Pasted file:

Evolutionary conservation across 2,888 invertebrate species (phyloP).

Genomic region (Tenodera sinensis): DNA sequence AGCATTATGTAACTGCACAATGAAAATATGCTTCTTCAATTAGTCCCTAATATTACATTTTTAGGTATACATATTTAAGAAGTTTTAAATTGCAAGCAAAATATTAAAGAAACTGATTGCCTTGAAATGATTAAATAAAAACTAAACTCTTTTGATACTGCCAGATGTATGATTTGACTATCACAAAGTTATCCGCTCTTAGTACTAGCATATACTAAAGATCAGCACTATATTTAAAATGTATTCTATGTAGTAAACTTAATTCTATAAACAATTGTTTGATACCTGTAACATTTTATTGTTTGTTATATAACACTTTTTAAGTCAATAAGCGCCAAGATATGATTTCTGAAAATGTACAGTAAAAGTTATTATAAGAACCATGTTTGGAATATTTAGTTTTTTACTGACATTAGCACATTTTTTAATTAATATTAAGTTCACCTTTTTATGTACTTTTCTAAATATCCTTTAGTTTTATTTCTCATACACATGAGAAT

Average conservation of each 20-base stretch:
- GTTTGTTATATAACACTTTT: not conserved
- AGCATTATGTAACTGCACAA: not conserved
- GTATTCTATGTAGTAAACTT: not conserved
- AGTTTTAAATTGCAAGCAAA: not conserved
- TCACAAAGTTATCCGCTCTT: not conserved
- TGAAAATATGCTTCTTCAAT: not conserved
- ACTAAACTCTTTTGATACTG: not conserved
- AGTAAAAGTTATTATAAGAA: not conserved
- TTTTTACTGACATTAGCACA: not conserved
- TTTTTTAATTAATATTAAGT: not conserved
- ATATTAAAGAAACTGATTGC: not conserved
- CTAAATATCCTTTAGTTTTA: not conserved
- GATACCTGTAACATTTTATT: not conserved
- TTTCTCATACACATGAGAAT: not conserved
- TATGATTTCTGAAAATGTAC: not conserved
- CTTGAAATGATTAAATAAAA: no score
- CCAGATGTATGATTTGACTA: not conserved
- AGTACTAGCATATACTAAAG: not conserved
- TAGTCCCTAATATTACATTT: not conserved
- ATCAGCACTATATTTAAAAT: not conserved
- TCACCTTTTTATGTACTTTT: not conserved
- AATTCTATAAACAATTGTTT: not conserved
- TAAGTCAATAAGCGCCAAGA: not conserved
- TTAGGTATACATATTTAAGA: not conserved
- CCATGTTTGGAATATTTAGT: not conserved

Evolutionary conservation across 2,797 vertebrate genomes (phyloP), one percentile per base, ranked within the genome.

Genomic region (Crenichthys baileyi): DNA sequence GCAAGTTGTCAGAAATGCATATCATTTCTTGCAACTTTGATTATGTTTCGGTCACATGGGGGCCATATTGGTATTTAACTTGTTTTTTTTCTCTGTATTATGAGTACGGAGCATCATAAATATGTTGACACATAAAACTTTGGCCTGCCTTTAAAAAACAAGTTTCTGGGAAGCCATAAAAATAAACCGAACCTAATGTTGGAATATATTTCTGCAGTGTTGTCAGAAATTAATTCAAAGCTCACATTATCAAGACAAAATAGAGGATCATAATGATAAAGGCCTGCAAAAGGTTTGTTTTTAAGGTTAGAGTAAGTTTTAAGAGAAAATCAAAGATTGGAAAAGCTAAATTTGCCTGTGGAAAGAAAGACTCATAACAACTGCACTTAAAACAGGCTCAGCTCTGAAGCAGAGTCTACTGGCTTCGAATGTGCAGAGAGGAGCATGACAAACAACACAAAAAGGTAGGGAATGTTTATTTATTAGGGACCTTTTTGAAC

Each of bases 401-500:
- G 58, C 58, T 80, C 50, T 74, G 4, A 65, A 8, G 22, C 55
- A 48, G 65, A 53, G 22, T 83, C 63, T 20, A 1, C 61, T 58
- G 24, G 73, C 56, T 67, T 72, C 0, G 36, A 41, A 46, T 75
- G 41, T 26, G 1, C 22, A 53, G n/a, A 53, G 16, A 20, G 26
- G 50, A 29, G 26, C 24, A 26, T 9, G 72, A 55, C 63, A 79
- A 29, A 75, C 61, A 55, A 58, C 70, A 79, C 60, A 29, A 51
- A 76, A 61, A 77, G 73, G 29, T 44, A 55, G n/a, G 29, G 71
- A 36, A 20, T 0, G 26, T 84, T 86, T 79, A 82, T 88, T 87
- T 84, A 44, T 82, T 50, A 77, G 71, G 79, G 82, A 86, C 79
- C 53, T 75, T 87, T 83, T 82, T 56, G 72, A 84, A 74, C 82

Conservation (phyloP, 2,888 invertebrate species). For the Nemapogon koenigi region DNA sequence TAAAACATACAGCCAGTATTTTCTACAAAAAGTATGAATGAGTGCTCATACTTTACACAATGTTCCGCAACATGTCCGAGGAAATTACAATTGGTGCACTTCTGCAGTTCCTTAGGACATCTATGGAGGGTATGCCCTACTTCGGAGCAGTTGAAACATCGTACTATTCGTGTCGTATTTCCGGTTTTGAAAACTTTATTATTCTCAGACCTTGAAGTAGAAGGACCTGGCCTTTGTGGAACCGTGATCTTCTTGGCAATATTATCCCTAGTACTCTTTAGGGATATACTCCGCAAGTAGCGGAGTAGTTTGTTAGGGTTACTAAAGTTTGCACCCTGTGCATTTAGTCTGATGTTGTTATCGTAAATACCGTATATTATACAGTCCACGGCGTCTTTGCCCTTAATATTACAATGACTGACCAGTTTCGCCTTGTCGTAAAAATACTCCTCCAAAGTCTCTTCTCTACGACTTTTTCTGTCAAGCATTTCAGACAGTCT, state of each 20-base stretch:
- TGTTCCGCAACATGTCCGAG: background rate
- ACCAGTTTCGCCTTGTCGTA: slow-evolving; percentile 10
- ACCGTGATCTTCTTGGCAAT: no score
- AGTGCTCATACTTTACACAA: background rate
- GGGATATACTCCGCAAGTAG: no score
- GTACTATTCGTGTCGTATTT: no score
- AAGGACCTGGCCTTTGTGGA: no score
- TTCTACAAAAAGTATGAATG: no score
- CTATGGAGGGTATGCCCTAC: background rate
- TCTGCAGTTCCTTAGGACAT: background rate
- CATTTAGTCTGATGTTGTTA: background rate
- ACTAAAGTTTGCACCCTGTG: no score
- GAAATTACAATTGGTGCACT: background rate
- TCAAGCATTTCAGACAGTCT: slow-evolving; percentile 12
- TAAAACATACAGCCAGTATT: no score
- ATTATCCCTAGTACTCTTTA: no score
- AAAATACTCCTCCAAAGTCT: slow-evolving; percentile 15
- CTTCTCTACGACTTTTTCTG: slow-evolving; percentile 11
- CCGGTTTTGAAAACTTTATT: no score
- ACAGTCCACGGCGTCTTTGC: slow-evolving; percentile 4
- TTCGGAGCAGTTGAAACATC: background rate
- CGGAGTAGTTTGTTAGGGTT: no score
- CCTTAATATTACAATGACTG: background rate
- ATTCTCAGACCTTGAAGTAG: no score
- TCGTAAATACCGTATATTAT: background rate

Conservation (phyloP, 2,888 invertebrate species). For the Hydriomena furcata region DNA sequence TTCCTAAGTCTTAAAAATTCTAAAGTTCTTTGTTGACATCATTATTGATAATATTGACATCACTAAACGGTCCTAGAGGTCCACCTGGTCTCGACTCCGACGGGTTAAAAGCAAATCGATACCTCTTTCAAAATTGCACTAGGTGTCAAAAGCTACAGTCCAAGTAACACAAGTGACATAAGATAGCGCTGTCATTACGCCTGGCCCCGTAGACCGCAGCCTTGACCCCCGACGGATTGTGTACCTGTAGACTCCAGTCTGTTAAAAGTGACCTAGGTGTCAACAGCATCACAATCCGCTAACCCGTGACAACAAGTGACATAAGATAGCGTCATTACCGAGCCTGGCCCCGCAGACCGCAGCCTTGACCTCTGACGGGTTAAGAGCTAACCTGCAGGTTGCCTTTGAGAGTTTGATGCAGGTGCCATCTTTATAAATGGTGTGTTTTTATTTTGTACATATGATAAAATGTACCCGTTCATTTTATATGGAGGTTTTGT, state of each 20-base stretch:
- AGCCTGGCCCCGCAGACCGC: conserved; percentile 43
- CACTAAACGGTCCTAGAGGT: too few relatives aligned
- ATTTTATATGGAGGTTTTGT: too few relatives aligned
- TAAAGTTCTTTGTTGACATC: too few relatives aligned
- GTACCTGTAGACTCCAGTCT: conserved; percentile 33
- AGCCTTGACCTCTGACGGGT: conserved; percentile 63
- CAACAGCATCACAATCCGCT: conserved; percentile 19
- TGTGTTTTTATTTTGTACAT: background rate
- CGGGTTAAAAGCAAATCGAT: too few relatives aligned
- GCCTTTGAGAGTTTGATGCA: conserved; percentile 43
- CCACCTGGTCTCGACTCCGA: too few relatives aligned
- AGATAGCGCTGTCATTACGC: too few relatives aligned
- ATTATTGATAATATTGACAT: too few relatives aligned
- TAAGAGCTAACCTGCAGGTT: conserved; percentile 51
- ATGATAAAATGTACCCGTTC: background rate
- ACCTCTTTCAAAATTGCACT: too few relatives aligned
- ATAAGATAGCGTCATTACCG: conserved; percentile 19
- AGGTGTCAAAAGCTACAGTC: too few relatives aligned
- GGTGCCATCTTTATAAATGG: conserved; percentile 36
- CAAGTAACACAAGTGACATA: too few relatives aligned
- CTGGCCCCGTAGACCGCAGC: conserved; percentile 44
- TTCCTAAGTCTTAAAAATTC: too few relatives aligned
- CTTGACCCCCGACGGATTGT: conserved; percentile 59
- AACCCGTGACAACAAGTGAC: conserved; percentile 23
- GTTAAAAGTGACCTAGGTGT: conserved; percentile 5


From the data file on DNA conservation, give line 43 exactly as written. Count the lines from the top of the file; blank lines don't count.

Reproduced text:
- TGTTCCGCAACATGTCCGAG: background rate